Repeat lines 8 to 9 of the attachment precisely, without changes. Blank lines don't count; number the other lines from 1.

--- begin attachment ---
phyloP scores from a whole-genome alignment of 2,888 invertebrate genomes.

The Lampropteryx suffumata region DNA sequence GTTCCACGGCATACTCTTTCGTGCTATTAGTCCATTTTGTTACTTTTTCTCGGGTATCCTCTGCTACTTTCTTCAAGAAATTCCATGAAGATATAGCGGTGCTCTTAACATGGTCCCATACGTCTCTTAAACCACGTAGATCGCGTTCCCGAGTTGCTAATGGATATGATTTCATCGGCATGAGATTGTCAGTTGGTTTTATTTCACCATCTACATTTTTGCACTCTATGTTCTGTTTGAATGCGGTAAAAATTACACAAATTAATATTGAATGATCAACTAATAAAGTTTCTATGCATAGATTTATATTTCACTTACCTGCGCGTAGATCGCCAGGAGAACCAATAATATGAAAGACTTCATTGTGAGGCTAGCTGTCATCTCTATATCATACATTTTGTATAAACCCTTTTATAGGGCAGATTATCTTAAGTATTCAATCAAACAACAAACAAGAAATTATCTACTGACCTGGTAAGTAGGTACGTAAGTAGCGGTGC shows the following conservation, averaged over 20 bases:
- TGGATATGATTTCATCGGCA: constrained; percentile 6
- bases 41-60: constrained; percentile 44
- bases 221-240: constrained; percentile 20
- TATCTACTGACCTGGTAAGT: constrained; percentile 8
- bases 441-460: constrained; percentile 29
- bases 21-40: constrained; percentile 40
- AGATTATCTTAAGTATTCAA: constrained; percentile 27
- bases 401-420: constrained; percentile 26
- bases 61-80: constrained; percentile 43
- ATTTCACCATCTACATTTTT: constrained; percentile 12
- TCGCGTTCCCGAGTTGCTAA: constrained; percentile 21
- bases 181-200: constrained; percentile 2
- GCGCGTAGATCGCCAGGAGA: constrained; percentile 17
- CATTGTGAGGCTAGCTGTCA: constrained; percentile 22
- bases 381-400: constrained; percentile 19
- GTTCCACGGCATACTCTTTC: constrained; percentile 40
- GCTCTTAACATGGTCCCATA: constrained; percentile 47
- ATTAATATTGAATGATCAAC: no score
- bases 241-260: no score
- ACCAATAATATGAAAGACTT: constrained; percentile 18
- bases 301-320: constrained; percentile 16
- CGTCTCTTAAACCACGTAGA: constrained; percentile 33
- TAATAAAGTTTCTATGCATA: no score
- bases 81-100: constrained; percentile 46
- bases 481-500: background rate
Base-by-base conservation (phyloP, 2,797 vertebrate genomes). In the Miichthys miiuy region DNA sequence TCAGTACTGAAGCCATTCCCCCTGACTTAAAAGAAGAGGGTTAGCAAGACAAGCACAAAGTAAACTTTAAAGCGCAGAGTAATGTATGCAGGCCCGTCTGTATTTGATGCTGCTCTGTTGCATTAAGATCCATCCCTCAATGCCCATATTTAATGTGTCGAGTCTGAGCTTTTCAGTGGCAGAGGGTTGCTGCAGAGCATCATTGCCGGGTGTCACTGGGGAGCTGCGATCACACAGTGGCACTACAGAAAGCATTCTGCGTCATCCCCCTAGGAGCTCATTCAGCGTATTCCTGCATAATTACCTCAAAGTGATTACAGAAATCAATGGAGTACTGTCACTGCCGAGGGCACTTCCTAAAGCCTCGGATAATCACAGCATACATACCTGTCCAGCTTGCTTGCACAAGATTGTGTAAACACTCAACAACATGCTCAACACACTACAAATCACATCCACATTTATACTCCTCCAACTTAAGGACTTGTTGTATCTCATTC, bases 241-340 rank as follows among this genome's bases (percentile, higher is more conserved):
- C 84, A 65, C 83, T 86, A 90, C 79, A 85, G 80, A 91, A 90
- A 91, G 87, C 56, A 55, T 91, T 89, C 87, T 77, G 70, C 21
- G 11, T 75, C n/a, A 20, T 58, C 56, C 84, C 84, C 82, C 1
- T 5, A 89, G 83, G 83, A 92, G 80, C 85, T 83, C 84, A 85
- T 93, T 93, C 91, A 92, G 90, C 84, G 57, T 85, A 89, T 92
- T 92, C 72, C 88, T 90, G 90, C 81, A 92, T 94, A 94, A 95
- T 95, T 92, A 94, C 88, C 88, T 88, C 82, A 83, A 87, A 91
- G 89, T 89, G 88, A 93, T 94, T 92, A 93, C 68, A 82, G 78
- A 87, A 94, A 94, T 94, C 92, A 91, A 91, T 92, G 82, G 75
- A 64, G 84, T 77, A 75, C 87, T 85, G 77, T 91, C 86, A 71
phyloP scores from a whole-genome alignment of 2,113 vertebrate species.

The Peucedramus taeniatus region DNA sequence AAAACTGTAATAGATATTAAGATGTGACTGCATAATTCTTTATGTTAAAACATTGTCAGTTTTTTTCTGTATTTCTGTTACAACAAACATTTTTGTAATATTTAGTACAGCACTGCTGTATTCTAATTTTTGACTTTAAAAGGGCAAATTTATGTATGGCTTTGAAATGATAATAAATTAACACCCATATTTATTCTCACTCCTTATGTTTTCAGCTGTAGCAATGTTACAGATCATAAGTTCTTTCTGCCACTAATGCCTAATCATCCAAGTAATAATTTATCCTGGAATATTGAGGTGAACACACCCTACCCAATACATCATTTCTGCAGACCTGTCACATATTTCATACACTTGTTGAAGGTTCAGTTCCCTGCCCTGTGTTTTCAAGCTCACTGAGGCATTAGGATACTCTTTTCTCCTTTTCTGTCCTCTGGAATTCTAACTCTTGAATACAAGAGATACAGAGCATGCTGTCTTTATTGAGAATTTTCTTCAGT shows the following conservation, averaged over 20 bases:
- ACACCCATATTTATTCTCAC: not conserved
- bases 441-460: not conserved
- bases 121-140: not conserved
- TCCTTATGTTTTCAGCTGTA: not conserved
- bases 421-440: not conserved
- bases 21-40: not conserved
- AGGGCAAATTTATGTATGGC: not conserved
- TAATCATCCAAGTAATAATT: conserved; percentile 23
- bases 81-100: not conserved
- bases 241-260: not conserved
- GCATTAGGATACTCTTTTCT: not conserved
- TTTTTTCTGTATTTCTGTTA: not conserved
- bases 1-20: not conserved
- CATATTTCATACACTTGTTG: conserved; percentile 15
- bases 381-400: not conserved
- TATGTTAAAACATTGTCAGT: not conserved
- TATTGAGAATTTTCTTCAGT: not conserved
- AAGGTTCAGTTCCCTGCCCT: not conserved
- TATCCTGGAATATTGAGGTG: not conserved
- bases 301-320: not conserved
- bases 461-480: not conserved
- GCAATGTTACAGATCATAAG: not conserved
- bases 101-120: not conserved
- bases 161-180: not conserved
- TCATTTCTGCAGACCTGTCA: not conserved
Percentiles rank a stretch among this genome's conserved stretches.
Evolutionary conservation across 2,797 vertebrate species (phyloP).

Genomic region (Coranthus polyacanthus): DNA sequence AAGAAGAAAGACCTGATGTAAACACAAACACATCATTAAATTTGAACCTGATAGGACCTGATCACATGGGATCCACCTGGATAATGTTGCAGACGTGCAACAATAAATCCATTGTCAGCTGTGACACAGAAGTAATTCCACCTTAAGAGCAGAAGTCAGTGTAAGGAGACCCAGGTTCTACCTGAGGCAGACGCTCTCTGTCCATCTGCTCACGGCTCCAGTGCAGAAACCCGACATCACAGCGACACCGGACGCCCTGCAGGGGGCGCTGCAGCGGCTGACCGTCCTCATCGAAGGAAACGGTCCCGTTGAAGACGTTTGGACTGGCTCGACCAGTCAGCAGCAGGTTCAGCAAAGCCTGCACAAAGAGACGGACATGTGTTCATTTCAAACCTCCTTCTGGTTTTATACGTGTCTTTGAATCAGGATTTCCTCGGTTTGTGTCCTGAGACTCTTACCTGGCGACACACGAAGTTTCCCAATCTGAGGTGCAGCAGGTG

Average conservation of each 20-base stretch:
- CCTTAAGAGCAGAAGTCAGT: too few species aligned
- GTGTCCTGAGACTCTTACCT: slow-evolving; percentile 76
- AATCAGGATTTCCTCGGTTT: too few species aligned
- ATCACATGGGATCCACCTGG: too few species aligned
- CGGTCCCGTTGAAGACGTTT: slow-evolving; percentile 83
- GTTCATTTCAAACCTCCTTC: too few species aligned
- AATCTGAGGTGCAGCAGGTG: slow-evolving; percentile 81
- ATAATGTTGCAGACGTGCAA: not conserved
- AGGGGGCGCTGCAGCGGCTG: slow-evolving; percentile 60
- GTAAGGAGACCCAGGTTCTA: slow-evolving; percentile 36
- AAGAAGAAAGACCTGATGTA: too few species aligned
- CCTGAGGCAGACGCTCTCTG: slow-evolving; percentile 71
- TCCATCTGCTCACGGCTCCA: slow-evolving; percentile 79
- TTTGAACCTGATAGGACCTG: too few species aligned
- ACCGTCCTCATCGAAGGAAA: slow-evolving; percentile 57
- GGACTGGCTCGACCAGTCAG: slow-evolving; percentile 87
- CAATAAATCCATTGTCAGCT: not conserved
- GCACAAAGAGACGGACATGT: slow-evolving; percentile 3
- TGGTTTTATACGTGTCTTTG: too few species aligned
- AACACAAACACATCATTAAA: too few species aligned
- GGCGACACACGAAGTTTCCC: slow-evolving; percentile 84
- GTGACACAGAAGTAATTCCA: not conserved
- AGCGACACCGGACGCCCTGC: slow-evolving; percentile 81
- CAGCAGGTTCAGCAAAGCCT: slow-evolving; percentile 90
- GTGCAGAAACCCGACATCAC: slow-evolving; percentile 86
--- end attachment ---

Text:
- bases 21-40: constrained; percentile 40
- AGATTATCTTAAGTATTCAA: constrained; percentile 27